The native system packages installed with python installation in Debian based systems can be found at :


In OSX – /Library/Python/2.7/site-packages

by using this small code :

from distutils.sysconfig import get_python_lib
print get_python_lib()

However, the list of packages installed via pip can be found at :


Or one can simply write the following command to list all paths where python packages are.

>>> import site; site.getsitepackages()
['/usr/local/lib/python2.7/dist-packages', '/usr/lib/python2.7/dist-packages']

Note: the location might vary based on your OS, like in OSX

>>> import site; site.getsitepackages()
['/System/Library/Frameworks/Python.framework/Versions/2.7/lib/python2.7/site-packages', '/System/Library/Frameworks/Python.framework/Versions/2.7/lib/site-python', '/Library/Python/2.7/site-packages']
Answered By: fnatic_shank

This should work on all distributions in and out of virtual environment due to it’s “low-tech” nature. The os module always resides in the parent directory of ‘site-packages’

import os; print(os.path.dirname(os.__file__) + '/site-packages')

To change dir to the site-packages dir I use the following alias (on *nix systems):

alias cdsp='cd $(python -c "import os; print(os.path.dirname(os.__file__))"); cd site-packages'
Answered By: Pyramid Newbie

Answer to old question. But use ipython for this.

pip install ipython
import imaplib

This will give the following output about imaplib package –

Type:        module
String form: <module 'imaplib' from '/usr/lib/python2.7/'>
File:        /usr/lib/python2.7/
IMAP4 client.

Based on RFC 2060.

Public class:           IMAP4
Public variable:        Debug
Public functions:       Internaldate2tuple
Answered By: Sahil Agarwal

There are two types of site-packages directories, global and per user.

  1. Global site-packages ("dist-packages") directories are listed in sys.path when you run:

     python -m site

    For a more concise list run getsitepackages from the site module in Python code:

     python -c 'import site; print(site.getsitepackages())'

    Caution: In virtual environments getsitepackages is not available with older versions of virtualenv, sys.path from above will list the virtualenv’s site-packages directory correctly, though. In Python 3, you may use the sysconfig module instead:

     python3 -c 'import sysconfig; print(sysconfig.get_paths()["purelib"])'
  2. The per user site-packages directory (PEP 370) is where Python installs your local packages:

     python -m site --user-site

    If this points to a non-existing directory check the exit status of Python and see python -m site --help for explanations.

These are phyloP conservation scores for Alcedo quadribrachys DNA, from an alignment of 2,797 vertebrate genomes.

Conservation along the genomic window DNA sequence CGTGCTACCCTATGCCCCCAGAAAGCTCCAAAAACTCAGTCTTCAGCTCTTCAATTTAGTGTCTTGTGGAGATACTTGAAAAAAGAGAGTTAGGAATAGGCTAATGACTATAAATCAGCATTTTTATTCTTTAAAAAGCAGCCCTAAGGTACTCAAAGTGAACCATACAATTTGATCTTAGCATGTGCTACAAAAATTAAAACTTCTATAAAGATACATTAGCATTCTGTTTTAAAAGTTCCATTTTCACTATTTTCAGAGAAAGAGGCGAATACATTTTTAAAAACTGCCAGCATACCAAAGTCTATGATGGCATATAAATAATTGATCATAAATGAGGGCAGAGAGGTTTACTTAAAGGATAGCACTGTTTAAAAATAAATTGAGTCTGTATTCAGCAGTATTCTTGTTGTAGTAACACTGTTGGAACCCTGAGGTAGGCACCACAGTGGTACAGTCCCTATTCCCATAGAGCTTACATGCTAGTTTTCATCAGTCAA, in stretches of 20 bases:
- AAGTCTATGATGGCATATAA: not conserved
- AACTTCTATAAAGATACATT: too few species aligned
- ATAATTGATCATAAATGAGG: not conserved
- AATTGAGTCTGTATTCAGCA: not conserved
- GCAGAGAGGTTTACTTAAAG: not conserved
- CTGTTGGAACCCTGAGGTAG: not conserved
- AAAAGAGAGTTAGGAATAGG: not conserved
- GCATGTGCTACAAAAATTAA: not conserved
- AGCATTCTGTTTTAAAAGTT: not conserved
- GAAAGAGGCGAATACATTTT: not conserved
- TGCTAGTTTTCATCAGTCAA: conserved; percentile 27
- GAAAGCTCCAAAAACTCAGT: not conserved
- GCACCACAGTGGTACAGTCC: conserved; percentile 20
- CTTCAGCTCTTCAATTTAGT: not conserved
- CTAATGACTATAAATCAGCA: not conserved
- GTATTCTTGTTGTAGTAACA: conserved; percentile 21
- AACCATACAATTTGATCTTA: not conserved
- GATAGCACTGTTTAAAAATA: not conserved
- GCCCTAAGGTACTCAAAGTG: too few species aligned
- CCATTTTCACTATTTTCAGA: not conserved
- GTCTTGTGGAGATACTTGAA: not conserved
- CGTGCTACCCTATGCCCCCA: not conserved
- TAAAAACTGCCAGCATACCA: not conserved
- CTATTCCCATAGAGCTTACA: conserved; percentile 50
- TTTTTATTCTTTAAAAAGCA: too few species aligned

Hint: Running pip list --user or pip freeze --user gives you a list of all installed per user site-packages.

Practical Tips

  • <package>.__path__ lets you identify the location(s) of a specific package: (details)

      $ python -c "import setuptools as _; print(_.__path__)"
  • <module>.__file__ lets you identify the location of a specific module: (difference)

      $ python3 -c "import os as _; print(_.__file__)"
  • Run pip show <package> to show Debian-style package information:

      $ pip show pytest
      Name: pytest
      Version: 3.8.2
      Summary: pytest: simple powerful testing with Python
      Author: Holger Krekel, Bruno Oliveira, Ronny Pfannschmidt, Floris Bruynooghe, Brianna Laugher, Florian Bruhin and others
      Author-email: None
      License: MIT license
      Location: /home/peter/.local/lib/python3.4/site-packages
      Requires: more-itertools, atomicwrites, setuptools, attrs, pathlib2, six, py, pluggy
Answered By: Peterino

I had to do something slightly different for a project I was working on: find the relative site-packages directory relative to the base install prefix. If the site-packages folder was in /usr/lib/python2.7/site-packages, I wanted the /lib/python2.7/site-packages part. I have, in fact, encountered systems where site-packages was in /usr/lib64, and the accepted answer did NOT work on those systems.

Similar to cheater’s answer, my solution peeks deep into the guts of Distutils, to find the path that actually gets passed around inside It was such a pain to figure out that I don’t want anyone to ever have to figure this out again.

import sys
import os
from distutils.command.install import INSTALL_SCHEMES

if == 'nt':
    scheme_key = 'nt'
    scheme_key = 'unix_prefix'

print(INSTALL_SCHEMES[scheme_key]['purelib'].replace('$py_version_short', (str.split(sys.version))[0][0:3]).replace('$base', ''))

That should print something like /Lib/site-packages or /lib/python3.6/site-packages.

Answered By: MultipleMonomials

A modern stdlib way is using sysconfig module, available in version 2.7 and 3.2+. Unlike the current accepted answer, this method still works regardless of whether or not you have a virtual environment active.

Note: sysconfig (source) is not to be confused with the distutils.sysconfig submodule (source) mentioned in several other answers here. The latter is an entirely different module and it’s lacking the get_paths function discussed below. Additionally, distutils is deprecated in 3.10 and will be unavailable soon.